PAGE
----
Smart Health interviews Tim Jürgens, the General Manager of Roche Diabetes Care Netherlands and Head of Country Cluster Netherlands, who talks about the new advances of Roche Diabetes Care for the daily treatment of this chronic disease.
What new opportunities does digital health offer for the treatment of chronic conditions?
Chronic diseases will be an increasing burden on health systems, as well as on caregivers and the people affected by the condition. Taking the example of diabetes care, the number of people with diabetes worldwide will increase by 50% in the coming 20 years, and that will be a huge challenge for society and for the health system from an economic point of view. Also, for people themselves it will make a great difference to be seamlessly supported in a process which is more focused on preventing late stage complications. Hopefully, for Type II diabetes patients this prevention will be digitally enabled. Therefore, digital health is key to achieving successful healthcare support.
How can the new digital solutions help patients to make better decisions in the management of their condition?
I’ll give you a very simple example from the field of diabetes: if you need bolus insulin, you firstly need an accurate data point generated by a measurement; you then need to consider your current body health as accurately as possible, physical activity, calorie intake plan, etc. Finally you can calculate the bolus in the best way to manage your blood glucose. All of this will be digitally enabled which will help people to do these calculations more accurately.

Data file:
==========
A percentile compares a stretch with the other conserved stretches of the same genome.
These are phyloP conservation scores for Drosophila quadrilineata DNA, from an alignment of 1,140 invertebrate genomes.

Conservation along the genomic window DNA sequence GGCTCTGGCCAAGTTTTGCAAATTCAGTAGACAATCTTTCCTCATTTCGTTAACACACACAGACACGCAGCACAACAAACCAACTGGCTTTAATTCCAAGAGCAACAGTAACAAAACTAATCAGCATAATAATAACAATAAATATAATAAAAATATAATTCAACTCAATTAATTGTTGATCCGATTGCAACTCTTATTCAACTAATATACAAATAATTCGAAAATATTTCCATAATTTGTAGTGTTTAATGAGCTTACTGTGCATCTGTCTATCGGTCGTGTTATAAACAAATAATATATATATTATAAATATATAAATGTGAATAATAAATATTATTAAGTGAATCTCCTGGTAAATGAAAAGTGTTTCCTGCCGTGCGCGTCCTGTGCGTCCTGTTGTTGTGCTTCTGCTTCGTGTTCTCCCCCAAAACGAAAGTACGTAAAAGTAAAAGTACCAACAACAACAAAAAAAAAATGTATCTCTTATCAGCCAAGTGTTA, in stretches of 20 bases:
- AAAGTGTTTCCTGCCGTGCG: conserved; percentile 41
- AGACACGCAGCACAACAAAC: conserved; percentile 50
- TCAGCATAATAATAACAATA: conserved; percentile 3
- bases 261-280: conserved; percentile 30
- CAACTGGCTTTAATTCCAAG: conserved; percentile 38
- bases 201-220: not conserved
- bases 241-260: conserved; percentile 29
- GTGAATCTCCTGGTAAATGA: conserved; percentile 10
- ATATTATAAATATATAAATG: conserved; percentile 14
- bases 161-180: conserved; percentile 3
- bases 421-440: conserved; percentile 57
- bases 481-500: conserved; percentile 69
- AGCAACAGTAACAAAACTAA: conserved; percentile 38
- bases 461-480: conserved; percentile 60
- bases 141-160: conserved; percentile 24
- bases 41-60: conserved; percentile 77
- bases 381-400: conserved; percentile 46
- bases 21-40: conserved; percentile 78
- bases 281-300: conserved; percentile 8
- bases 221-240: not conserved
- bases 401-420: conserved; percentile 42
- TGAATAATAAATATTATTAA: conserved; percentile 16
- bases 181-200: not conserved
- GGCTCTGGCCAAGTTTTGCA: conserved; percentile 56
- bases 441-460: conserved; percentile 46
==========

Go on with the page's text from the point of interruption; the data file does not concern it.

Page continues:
“We need to adopt the digital world as soon as possible so we can drive change in the system"
Are people/patients ready to adopt a new and more active role in the management of their disease?
We are experiencing a phase of scaling the adoption of digital tools for self-monitoring, moving from early adoption to more autonomous self-management using new technologies. Every day, more and more people are introducing these tools for the self-management of chronic diseases as a natural part of their activities, overcoming the nuisance of early technologies that required much more attention and patience in their use. The big challenge for digital health is now to speed up the adoption process and engage users.
How can this new model based on personalized care reduce costs in healthcare systems?
At this point, healthcare is very much linked to physical care provided by physicians, partially in a hospital setting, even if it is a chronic condition. If, using the right digital supports, we are able to reduce expenditure, in first place, by remote monitoring and telemedicine, we will be able to improve the efficiency of the system as a whole by optimizing the available resources. The second point, from my perspective, is that by better managing chronic conditions, we will be able to identify signs to intervene proactively in order to reduce the likelihood of an incident or a late stage complication. In diabetes this would be possible by analysing data to identify the warning signs that people are in danger, for example, of having heart failure. Also, by reducing long-term complications, the system would benefit.
What are the main challenges for the implementation of these new digital health solutions?